---------------------------------------------------------------------------------
Laurel and Hardy were flying that approach
You need to retract that one Rainboe, or risk losing a great deal of credibility

Last edited by vino; 7th Mar 2009 at 22:52.
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Old 7th Mar 2009, 23:03
  #1791 (permalink)  
 
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Rainboe:
Then that would make Boeing liable? Laurel and Hardy were flying that approach. In an almost perfectly seviceable aeroplane. It will be interesting to see how the blame is apportioned. The lawyers must be salivating already.
I'm not really interested in assigning blame or in lawyers. Boeing are big boys and they can look after themselves.

I want to understand how this accident happened in order to learn from it and hopefully ensure nothing similar happens to me or those I am responsible for. That will involve a dispassionate consideration of all the factors that contributed in some way to flight 1951 ending up in that plowed field short of the EHAM runway. It certainly would appear from what we know at this stage of the investigation that this accident would not have happened if the crew had been more attentive to their airspeed and power settings. But its equally true to say that the accident probably would not have happened if one piece of non essential equipment (RA#1) hadn't apparently malfunctioned and placed another piece of non essential equipment (A/T) in a mode uncommanded by the crew.

If you don't believe the RA was a contributory factor, then I would like to hear some explanation of your reasoning beyond "it's all the crews fault".

While we're at it, is there a real safety benefit from having A/T on the type of approach flown here? Easier, more convenient perhaps, as long as everything works as advertised. But if we want to avoid complacency and keep pilots in the loop then perhaps they should be required to manage their own power first hand by manipulating the PL's rather than once removed thro the automation. Just a thought.

Last edited by MU3001A; 8th Mar 2009 at 03:38.
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Old 8th Mar 2009, 01:03
  #1792 (permalink)  
 
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Rainboe, your assertion that the 737NG FGS is not ‘new’, because it uses the same components and appears similar to the 747 and 777, is made without substantiation, the presence of which might alleviate fears that the latter aircraft could suffer the same fault as in this accident.
Just because things look the same – enabling a ‘common’ crew interface, doesn’t mean that the ‘system’ (which I referred to) is the same. You probably realise that it is the component interface and operating logic which are the important contributors to the safety of the complete system.

As with human and organisational activities, times of change are opportunities for error; so too are the changes made to established designs.
Too often we make gross assumptions that things are the same, whereas in detail they may not be. How do we view a line training flight – normal or a change involving threats and opportunities for error?

----------------------

The focus on blame in this thread, and occasionally in our industry, contributes little if anything to improving the safety of our operations.
Blame is an emotional reaction, a need to hit-out, do something, to achieve a level of self-satisfaction, or express frustration, perhaps because ‘you’ as an interested individual could not have done anything to prevent the accident.
There is a place for blame (and punishment) in society, but it’s not normally exercised by those at the workface and it has no place in an investigation into the contributory or causal aspects of aircraft accidents.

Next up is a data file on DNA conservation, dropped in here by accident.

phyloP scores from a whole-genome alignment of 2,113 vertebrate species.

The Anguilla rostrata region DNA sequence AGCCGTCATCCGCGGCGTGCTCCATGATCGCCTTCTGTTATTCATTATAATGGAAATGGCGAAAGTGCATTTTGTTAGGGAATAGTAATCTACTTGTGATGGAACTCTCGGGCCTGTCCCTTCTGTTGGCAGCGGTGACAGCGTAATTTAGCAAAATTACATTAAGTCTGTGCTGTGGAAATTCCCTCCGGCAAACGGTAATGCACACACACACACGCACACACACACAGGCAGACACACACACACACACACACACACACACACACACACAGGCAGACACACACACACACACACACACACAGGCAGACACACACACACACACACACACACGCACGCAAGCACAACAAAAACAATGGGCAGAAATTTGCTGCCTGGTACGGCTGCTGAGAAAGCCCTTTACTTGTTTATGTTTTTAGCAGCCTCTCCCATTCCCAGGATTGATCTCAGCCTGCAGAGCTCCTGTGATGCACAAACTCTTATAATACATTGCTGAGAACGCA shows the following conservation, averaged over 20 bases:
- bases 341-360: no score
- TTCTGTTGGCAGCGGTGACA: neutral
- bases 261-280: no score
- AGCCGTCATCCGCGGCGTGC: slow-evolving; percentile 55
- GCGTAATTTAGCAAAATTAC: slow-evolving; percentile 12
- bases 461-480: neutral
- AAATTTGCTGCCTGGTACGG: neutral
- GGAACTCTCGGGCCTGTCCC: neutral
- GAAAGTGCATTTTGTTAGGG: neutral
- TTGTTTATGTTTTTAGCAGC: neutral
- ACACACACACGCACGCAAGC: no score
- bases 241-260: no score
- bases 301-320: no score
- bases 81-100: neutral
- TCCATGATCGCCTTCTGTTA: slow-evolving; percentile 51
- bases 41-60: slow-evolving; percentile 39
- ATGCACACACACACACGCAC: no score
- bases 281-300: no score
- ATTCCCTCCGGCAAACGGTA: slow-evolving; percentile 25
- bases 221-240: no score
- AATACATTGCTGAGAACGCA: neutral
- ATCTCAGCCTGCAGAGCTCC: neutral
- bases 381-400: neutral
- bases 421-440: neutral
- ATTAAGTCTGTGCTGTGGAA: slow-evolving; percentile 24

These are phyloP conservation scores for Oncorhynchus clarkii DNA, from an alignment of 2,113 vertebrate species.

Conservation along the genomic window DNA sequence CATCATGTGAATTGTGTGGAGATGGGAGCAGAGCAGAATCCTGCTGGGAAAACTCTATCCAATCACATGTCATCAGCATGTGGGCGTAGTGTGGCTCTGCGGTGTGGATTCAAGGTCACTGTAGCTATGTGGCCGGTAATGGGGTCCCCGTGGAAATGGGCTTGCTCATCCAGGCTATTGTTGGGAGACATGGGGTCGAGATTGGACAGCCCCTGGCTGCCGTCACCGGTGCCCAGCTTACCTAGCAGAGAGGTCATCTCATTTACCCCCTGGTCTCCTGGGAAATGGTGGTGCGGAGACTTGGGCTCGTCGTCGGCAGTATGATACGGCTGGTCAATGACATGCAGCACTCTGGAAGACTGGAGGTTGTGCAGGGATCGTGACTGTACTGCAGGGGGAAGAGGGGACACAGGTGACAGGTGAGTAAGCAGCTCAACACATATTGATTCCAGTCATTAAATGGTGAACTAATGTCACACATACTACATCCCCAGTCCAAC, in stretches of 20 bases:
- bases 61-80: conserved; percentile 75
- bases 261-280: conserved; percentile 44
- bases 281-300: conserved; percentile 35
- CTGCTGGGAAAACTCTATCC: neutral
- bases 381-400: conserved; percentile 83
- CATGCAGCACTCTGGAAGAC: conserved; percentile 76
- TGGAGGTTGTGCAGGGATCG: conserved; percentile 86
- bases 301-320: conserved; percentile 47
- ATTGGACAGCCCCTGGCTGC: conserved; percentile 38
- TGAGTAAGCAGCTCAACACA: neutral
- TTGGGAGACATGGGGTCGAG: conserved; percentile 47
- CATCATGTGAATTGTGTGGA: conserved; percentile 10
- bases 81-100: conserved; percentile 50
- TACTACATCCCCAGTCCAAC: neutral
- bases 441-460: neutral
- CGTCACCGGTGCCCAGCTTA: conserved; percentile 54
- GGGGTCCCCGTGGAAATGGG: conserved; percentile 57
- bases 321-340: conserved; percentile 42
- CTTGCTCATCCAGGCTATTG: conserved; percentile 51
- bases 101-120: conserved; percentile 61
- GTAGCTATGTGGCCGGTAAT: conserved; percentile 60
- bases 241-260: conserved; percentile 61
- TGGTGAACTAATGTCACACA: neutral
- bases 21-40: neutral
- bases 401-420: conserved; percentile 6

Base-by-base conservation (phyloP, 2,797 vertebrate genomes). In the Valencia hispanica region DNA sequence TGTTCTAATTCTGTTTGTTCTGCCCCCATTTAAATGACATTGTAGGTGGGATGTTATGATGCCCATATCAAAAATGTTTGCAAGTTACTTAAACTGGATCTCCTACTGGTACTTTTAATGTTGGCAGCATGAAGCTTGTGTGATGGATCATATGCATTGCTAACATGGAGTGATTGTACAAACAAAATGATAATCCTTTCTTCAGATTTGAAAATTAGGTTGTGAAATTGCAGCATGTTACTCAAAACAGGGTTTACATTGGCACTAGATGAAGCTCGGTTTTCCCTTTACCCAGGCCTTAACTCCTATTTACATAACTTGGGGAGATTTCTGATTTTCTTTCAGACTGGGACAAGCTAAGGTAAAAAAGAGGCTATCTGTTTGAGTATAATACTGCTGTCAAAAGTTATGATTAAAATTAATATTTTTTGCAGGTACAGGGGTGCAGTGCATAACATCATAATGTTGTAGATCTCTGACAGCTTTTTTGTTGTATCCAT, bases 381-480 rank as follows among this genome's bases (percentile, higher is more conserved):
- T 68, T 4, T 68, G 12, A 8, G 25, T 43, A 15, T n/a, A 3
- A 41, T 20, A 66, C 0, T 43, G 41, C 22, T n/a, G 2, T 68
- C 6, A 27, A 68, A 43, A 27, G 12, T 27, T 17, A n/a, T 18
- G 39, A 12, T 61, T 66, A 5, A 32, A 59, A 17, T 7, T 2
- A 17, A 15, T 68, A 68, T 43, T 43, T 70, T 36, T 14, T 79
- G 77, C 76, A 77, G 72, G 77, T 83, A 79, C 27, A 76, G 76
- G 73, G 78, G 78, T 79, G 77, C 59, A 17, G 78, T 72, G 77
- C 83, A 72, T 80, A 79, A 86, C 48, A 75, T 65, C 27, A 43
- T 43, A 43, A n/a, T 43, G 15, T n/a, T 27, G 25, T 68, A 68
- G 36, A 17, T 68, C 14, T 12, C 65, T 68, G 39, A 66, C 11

The industry needs an understanding of what and why events happened in this accident. The contributions could involve technical or human aspects, unsafe acts, latent conditions, threats or errors. By establishing these aspects the industry should have opportunity to change what is currently in place and thus improve safety.
It’s relatively easy to identify technical aspects, although software engineers might offer a different view. Complex, yes, but the underlying theories are well defined.
However, with humans there might be many differing interpretations of the observed behaviour, differing theories of cognition, rational or irrational decisions. We lack the means to have the same understanding of the situation as did the crew; we do not know what knowledge was brought to bear on their thoughts, or biases and beliefs which could have shaped their decisions. These, in most cases can only be opinion, best judged by the more experienced in human interface and operational issues. We at best might speculate.

There is opportunity, indeed a need for individual pilots to consider their opinion of the accident – “could it have happened to me?” Such judgement requires skills of thought, which as in operations should be used to weigh the evidence without jumping to conclusion, to consider other viewpoints, to subdue unwarranted bias, and being prepared to change belief.
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Old 8th Mar 2009, 03:24
  #1793 (permalink)  
 
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The Sp-300 Sperry autopilot has been in use since 1984 in the 737 series aircraft.
Main difference over the years has been the MCP.
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Old 8th Mar 2009, 04:28
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the last few posts will be deleted again in the morning!!!!
Well I suppose some of us here can live in hope. 4 posts in a row doing nothing more than attacking an individual poster - and nothing added to the discussion. Seems that soon the whole page will be devoted to flaming Rainboe - guess the truth must hurt.


To write such hideous things about a dead crew that cannot account for their actions is unforgivable in my book.
well.... if so inclined - maybe rates alongside failing to monitor an auto-coupled approach - not to mention not noticing (apparently) a ninety second decay towards a stall.
Failing to notice an A/T annunciation change from SPD to IDLE,